Fertility isn’t just a female issue. Infertility affects men as well as women and like women, your partner can do his part when you’re ready to start a family. There are a lot of factors that affect male fertility and certain lifestyle changes can increase or decrease your partner’s chances of producing offspring.

Male fertility starts with diet. Obviously things like cigarettes and drugs affect male fertility negatively, so if you’re trying to start a family, you’ll have better chances if you quit smoking now. One British study found a relationship between smoking and low birth weight, increased chances of stillbirth, and sudden infant death syndrome (SIDS).

Also, one thing that may negatively impact fertility in men is herbal remedies. Studies show that St. John’s wort, echinacea purpurea, and ginkgo biloba make eggs less likely to be fertilized by sperm because these herbal remedies actually change the genetic material in sperm and make sperm less viable.

Clothing and Hot Water
Some fertility issues that are unique to men are how men wear their clothing and how hot their bath water is. Tight constricting clothing, especially around the genitals, can affect sperm negatively because it raises the temperatures in these areas. Germ cells in the testicles that produce sperm are most effective in temperatures slightly below normal body temperatures.

When the germs cells are in a hotter environment, even if that’s only 2-4 degrees above normal, both testosterone and sperm are negatively affected. Doctors advise men to wear loose fitting undergarments and pants so that their body temperature doesn’t get too high. Cotton underwear is also recommended because it breathes better than material like nylon and other synthetic fibers. Wearing loose fitting, breathable underwear can also get avoid creating damp, moist areas where bacteria and infections can develop.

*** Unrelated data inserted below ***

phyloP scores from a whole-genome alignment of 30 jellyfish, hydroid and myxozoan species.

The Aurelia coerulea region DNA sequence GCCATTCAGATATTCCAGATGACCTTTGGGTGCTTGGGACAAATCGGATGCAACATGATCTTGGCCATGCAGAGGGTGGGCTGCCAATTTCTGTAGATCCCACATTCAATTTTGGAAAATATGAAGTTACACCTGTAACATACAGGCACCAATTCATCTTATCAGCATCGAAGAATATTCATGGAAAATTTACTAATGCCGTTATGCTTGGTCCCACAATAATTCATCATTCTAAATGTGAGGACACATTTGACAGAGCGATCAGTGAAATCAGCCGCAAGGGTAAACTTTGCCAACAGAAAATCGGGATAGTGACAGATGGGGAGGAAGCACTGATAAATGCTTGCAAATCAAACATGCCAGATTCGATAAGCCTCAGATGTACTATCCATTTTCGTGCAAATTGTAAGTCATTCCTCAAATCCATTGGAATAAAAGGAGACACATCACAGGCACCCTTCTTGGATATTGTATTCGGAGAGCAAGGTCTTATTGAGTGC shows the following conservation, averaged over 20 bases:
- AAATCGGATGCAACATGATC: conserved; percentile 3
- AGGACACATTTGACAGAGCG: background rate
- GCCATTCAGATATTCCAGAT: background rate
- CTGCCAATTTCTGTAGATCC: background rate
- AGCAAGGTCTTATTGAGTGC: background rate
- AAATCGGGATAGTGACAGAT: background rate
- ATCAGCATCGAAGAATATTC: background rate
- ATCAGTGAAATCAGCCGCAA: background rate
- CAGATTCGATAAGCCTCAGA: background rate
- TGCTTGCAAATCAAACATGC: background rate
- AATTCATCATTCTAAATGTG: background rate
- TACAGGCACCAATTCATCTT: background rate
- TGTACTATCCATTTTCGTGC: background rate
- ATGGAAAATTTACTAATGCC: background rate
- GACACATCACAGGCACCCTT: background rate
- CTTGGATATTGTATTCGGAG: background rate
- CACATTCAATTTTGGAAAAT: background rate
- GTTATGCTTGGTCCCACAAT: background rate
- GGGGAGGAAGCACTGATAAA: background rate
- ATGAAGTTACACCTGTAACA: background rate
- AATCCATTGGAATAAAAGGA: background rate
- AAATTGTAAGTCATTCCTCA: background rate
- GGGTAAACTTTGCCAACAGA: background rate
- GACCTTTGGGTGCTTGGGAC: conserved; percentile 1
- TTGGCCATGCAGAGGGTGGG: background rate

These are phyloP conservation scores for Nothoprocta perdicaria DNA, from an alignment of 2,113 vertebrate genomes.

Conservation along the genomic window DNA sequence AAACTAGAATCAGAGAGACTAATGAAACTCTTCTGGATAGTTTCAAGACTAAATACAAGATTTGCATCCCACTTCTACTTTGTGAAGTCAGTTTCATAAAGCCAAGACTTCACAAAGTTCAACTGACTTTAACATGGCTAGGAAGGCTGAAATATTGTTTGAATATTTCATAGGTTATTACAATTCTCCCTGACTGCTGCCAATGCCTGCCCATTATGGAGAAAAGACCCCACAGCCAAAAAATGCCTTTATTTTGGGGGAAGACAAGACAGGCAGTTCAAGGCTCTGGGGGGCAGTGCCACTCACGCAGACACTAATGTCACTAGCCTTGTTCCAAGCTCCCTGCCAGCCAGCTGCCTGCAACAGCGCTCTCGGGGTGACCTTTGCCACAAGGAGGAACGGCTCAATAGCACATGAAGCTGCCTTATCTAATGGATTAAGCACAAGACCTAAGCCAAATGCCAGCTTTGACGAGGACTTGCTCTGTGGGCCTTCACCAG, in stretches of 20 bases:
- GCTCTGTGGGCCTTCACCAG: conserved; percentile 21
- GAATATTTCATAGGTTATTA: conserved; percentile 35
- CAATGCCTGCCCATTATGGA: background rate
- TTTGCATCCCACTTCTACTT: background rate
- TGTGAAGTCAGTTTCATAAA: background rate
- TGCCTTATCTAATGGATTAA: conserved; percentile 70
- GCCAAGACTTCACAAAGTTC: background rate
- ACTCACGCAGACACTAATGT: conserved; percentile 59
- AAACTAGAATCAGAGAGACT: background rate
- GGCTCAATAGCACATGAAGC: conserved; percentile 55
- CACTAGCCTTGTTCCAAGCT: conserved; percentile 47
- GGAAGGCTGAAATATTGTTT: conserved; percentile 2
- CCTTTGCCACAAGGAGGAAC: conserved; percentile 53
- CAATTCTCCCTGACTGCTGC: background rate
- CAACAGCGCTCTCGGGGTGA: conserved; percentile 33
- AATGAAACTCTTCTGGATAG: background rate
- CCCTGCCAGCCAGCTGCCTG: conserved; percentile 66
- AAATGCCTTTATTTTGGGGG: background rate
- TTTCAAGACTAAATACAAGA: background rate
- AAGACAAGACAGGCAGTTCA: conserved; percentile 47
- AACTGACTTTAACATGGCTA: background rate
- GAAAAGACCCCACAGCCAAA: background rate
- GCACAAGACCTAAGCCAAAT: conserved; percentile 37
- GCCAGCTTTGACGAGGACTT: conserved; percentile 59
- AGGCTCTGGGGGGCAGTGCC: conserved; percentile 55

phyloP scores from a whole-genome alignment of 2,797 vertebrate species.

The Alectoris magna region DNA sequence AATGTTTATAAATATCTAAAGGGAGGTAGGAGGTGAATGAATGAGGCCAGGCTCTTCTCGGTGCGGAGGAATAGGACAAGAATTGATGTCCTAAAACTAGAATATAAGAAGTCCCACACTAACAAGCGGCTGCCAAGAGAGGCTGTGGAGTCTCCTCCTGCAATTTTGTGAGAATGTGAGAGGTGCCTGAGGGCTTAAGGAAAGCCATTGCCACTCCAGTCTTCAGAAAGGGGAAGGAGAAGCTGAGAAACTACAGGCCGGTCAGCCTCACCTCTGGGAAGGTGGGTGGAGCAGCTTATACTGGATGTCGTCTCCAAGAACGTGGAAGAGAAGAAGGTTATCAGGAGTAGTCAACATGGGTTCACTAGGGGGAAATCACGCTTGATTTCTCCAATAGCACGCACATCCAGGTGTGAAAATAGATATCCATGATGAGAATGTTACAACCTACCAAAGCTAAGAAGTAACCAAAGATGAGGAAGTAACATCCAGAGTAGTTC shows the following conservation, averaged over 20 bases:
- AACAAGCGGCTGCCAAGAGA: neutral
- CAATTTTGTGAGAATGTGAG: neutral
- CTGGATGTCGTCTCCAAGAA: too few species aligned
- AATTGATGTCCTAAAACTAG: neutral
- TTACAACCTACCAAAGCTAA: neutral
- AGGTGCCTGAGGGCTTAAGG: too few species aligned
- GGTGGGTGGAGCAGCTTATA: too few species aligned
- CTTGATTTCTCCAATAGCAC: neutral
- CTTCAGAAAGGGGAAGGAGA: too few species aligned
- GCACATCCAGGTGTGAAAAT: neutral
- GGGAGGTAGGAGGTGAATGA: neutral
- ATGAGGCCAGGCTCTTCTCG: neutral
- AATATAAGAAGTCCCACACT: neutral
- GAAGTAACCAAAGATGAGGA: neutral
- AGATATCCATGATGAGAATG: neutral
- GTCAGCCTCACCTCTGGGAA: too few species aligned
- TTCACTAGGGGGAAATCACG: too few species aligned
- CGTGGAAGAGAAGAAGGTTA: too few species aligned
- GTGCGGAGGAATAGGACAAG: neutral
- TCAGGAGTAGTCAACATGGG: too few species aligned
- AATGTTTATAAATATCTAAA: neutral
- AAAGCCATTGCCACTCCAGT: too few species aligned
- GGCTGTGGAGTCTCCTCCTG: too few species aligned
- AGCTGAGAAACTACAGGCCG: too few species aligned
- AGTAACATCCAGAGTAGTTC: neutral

Also, men should try to avoid hot water as well, because excessively hot water can overheat sperm cells and could cause significant damage. Hot showers are fine and so are the occasional baths, provided that they aren’t too long. However if you’re trying to have children, your partner should stay away from things like hot tubs, Jacuzzis, and saunas

Lastly, stress can also negatively impair your partner’s fertility and make sperm less viable. This is also true for women and several studies show that excess stress can make a woman less likely to conceive.  That means both you and your partner should take some time to simply relax and learn healthy ways of coping with stress, which is a good idea in general and even more so if you’re trying to have children.

Barbieri, R. L., Domar, A. D., & Loughlin, K. R. (n.d.). Making fertility friendly lifestyle choices. Harvard Health Publication.